Not a Typical Fire Service Tool


Every year at FDIC International, there are always new tools being introduced to the fire service.

However, this year the National Fallen Firefighters Foundation (NFFF) and the United States Fire Administration (USFA) introduced a tool that all fire departments should use-and it’s free! It is a tool that can be a “gateway” for additional firefighting equipment. It is called the “Vulnerability Assessment Program” (VAP) for fire departments. How is it a gateway tool? It could be a requirement for future grant applications, ISO ratings, and accreditation. Even if your department is not seeking grants, reducing or maintaining an ISO rating, or concerned about accreditation, the VAP is definitely worth the investment in time and can be used to justify funding and programs for a fire department.

Vulnerability Assessment Program

The VAP is targeted toward risk reduction to help fire departments identify their firefighter safety and health vulnerabilities. The program is an online tool and has a dedicated Web site: Basically, it is a survey departments can take to identify their shortcomings regarding firefighter health and safety. In addition to being a survey, the responses provide data and “actionable” information for a department to identify its needs and resources. The program generates a report that provides guidance in addressing the identified vulnerabilities.

Many departments may perceive the VAP as a waste of time and be reluctant to engage it. Or, there might be fear-a fear that identified shortcomings might find their way to the press. However, it is important to stress that no one but the department knows the results. The press will only find out if someone in the department informs them. It is important to note that the assessment is secure and protected by the department’s unique password. On the other hand, it might be a good thing for the press to know. Public awareness can leverage funding to address documented needs. In my mind, that fear is akin to going to the doctor for a physical. Far too many people fail to get physicals because of what they might learn. Of course, shortcomings eventually emerge, and it is often too late. Fire departments may fear the known vulnerabilities could be used against them in a liability situation. On the contrary, what are the legal ramifications of failing to conduct the VAP? The VAP is designed to identify potential pitfalls that could lead to an LODD, injuries, lawsuits, and all of their associated costs.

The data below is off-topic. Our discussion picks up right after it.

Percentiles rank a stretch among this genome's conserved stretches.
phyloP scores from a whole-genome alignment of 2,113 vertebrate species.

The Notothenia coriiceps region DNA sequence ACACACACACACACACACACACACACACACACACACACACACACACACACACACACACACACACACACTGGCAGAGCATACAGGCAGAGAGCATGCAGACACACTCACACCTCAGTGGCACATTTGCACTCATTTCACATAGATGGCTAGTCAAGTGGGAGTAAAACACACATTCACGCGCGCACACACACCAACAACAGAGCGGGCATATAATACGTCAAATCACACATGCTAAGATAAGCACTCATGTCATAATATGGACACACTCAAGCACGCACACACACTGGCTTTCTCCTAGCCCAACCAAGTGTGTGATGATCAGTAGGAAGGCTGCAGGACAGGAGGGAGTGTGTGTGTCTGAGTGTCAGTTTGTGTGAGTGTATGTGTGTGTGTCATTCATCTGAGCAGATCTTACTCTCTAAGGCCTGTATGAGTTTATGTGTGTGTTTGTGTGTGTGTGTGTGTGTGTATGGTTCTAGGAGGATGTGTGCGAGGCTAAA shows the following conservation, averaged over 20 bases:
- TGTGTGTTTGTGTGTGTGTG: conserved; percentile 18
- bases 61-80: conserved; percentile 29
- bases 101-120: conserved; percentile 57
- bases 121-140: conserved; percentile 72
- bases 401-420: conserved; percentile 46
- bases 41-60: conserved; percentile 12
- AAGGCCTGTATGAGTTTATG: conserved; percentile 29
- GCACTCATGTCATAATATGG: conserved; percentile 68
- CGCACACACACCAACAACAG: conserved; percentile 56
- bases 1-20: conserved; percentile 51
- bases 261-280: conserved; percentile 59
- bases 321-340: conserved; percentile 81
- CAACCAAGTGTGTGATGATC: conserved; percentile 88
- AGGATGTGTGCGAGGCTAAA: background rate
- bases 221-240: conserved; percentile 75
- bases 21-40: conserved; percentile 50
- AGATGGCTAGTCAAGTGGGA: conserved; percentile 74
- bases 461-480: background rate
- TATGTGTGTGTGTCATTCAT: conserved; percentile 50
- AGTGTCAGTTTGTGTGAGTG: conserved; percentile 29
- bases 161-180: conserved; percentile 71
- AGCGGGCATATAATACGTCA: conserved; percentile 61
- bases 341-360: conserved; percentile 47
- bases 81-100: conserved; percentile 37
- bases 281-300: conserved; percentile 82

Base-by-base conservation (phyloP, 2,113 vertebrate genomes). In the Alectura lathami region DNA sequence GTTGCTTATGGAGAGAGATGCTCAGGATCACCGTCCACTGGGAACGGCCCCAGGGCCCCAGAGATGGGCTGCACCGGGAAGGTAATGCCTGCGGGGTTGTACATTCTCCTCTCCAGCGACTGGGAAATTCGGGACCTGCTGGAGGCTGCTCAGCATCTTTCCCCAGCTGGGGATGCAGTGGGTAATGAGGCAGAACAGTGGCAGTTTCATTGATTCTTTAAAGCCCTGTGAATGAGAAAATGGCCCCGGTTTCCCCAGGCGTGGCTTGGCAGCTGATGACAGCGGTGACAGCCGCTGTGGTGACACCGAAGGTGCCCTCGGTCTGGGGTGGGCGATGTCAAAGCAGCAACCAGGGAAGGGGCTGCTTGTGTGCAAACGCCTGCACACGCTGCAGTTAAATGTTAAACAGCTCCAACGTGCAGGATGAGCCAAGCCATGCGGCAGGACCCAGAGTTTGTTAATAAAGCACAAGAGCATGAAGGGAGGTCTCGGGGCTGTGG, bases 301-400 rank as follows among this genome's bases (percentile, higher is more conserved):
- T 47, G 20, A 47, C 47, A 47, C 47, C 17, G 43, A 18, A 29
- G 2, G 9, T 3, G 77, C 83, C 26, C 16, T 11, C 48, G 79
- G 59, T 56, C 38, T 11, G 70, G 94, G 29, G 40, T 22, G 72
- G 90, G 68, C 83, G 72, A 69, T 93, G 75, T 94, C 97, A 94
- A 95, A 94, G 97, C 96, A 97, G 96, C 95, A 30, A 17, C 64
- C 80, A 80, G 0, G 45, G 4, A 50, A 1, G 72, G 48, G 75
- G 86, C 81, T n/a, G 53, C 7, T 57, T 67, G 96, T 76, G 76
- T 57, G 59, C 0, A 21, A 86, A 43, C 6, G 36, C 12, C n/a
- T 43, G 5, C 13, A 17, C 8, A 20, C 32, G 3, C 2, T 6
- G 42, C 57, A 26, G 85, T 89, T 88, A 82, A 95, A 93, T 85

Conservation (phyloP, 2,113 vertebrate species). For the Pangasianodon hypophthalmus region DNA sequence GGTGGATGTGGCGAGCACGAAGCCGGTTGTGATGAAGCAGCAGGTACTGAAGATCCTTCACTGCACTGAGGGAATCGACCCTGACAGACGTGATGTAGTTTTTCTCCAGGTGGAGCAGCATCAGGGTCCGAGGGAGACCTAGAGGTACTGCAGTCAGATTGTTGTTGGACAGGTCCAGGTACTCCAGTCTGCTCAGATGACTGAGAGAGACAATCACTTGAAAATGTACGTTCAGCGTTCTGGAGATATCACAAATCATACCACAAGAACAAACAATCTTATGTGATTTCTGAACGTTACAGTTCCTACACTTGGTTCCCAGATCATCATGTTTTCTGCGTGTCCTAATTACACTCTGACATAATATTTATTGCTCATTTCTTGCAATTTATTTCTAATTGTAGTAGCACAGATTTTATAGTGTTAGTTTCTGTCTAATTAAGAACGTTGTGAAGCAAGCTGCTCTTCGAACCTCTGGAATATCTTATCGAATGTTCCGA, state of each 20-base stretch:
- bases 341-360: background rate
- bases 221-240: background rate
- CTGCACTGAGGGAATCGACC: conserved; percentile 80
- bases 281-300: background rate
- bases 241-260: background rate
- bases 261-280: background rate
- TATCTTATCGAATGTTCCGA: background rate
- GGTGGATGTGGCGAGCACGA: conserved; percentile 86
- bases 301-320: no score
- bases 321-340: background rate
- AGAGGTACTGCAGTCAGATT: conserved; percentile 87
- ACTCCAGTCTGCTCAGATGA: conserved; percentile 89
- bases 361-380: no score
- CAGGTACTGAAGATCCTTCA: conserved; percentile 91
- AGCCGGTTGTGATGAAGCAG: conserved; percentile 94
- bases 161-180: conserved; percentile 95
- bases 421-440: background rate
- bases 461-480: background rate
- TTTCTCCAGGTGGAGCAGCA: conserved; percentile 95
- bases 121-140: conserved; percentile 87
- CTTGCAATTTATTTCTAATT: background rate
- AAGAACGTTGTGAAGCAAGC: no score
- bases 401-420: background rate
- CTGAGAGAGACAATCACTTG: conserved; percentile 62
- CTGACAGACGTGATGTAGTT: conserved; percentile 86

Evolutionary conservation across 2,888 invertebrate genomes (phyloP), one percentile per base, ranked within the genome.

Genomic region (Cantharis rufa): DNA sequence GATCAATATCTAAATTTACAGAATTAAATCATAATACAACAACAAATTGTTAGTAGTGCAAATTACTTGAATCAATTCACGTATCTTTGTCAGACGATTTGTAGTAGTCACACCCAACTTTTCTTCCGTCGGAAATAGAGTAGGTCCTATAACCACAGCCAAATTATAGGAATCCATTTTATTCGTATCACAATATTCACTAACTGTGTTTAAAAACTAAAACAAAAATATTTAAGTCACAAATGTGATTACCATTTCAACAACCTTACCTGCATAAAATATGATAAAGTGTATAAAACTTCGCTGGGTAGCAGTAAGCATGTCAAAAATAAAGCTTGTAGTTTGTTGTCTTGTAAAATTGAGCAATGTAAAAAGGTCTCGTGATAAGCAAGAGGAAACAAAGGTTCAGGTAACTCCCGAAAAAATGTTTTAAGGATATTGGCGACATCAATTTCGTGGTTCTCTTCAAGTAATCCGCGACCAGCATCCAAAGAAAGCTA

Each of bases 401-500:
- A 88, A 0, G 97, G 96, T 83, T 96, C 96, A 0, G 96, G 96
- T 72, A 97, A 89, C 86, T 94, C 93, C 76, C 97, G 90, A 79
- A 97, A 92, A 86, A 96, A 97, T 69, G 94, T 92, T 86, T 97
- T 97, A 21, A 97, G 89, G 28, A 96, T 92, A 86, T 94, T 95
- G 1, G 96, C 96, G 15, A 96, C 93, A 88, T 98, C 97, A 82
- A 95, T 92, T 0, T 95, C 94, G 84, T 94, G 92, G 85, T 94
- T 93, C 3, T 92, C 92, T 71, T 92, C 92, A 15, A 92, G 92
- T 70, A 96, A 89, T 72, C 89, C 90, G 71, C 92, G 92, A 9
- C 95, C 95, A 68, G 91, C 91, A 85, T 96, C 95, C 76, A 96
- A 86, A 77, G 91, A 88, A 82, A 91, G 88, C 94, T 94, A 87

Getting It Done

Fire departments should assign completing the assessment to someone (or a small group) who is very knowledgeable about the department. In some cases, it might be the fire chief, and the project should always involve the department’s health and safety officer. Allot sufficient time to complete the survey. In addition to a brief profile of the department that must be completed, the survey requires answering almost 400 questions. To expedite the process, the assigned persons should gather information on the following (taken from the FAQs about the program): staffing levels, response capabilities, departmental policies, standard operating procedures, training, equipment, apparatus (age and condition), and personal protective equipment. There are also questions about the health and safety culture of the fire department as well as accountability.